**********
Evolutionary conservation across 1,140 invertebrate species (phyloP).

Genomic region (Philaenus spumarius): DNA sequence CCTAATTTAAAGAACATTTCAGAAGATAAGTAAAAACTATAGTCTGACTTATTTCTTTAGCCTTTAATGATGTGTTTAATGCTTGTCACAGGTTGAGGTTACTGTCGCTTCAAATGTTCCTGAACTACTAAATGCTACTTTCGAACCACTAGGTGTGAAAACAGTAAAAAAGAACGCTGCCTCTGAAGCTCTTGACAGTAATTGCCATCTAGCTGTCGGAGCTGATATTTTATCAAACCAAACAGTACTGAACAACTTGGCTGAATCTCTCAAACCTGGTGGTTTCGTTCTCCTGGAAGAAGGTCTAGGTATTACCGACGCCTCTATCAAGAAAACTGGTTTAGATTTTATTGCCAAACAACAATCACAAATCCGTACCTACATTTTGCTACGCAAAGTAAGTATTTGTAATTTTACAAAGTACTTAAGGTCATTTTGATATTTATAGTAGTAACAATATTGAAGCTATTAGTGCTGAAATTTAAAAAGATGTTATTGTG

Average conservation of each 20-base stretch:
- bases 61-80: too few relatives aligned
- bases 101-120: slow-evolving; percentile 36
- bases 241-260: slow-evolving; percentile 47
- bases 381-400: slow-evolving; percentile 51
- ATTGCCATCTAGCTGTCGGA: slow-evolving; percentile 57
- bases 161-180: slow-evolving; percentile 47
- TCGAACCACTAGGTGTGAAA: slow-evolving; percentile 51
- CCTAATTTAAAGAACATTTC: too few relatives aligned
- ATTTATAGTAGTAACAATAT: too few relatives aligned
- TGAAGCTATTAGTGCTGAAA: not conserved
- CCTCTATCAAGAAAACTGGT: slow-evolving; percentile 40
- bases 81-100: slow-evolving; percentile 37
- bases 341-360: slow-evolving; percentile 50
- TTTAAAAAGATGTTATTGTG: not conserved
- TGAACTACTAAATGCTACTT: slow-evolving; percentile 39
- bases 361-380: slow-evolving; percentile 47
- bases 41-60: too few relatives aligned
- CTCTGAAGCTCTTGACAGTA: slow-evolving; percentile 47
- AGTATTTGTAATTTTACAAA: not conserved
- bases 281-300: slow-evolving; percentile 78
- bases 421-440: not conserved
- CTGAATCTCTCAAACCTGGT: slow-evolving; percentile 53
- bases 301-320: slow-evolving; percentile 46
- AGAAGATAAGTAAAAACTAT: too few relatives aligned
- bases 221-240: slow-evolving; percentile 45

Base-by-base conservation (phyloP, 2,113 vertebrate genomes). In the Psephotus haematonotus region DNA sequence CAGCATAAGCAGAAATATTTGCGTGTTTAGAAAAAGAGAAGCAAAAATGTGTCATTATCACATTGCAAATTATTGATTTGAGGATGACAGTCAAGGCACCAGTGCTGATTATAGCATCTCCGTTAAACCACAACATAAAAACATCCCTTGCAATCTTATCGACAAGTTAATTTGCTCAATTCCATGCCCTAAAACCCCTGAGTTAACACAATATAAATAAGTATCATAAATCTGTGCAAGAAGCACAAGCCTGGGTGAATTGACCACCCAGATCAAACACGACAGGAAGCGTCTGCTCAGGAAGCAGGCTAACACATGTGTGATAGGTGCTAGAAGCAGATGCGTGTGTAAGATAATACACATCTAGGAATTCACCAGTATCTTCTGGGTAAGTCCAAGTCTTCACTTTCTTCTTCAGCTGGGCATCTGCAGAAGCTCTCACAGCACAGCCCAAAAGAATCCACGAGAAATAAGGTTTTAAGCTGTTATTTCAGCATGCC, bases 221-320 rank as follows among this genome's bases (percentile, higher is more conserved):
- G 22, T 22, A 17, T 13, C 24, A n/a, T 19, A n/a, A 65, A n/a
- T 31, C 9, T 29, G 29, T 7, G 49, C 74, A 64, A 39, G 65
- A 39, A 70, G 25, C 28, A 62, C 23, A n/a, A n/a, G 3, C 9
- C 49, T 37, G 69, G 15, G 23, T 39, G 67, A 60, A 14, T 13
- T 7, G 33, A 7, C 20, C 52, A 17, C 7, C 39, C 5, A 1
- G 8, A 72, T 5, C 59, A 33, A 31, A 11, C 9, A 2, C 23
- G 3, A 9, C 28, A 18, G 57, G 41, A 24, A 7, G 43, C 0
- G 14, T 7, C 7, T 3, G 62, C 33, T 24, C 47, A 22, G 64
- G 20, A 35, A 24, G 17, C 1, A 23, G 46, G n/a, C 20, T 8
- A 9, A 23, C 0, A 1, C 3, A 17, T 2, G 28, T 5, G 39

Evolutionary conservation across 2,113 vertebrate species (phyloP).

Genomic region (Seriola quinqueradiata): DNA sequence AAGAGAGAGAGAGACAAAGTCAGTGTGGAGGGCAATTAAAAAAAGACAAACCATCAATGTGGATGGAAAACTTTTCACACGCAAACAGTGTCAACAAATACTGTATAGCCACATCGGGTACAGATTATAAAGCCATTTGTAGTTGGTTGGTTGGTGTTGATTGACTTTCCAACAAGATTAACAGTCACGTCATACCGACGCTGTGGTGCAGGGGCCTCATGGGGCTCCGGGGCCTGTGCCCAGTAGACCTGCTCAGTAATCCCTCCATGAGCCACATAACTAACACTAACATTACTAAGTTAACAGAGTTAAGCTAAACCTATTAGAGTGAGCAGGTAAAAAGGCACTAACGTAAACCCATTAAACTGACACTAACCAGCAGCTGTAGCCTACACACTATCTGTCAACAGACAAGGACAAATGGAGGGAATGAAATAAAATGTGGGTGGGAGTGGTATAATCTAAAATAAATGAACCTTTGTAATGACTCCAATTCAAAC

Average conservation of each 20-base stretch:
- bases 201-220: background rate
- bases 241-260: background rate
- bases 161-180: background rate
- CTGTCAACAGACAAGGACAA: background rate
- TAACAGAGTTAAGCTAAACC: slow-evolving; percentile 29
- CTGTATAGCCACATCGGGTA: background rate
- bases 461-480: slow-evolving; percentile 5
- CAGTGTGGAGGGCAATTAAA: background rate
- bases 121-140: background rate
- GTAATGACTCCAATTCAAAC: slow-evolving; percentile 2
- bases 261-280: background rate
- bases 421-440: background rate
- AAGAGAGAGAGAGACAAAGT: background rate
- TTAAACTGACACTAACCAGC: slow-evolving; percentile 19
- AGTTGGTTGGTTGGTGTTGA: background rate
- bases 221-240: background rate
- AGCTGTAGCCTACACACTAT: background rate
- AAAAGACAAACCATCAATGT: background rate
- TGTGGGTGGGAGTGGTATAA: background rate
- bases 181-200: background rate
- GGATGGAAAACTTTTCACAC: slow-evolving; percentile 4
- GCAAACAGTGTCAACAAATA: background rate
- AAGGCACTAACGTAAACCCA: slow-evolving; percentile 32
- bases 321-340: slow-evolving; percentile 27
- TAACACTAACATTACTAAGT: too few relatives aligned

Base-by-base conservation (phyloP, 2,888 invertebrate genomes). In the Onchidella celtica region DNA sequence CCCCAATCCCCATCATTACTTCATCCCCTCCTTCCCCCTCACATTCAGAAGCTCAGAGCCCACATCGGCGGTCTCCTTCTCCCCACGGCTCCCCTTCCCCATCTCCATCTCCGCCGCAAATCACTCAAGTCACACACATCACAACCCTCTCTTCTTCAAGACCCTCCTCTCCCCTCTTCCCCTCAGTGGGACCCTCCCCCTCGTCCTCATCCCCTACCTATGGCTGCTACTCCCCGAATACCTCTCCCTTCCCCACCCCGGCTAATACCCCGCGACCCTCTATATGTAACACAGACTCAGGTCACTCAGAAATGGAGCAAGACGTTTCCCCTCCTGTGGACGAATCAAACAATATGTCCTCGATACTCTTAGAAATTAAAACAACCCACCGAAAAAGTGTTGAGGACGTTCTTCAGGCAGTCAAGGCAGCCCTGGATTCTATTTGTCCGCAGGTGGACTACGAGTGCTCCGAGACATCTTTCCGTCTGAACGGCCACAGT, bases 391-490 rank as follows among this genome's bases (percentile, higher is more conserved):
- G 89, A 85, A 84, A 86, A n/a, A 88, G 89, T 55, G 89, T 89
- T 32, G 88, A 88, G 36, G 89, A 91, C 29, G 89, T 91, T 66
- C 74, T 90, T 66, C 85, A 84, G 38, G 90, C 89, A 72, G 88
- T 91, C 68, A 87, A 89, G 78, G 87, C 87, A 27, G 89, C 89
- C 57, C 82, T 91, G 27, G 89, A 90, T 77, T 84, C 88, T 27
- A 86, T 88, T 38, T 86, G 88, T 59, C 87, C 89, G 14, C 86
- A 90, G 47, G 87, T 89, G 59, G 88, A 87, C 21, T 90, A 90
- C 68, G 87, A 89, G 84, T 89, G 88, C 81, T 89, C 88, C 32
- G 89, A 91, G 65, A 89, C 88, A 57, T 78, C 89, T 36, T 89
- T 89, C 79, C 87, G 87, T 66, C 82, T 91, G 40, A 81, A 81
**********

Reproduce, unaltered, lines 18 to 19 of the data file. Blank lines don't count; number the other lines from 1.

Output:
- TGAACTACTAAATGCTACTT: slow-evolving; percentile 39
- bases 361-380: slow-evolving; percentile 47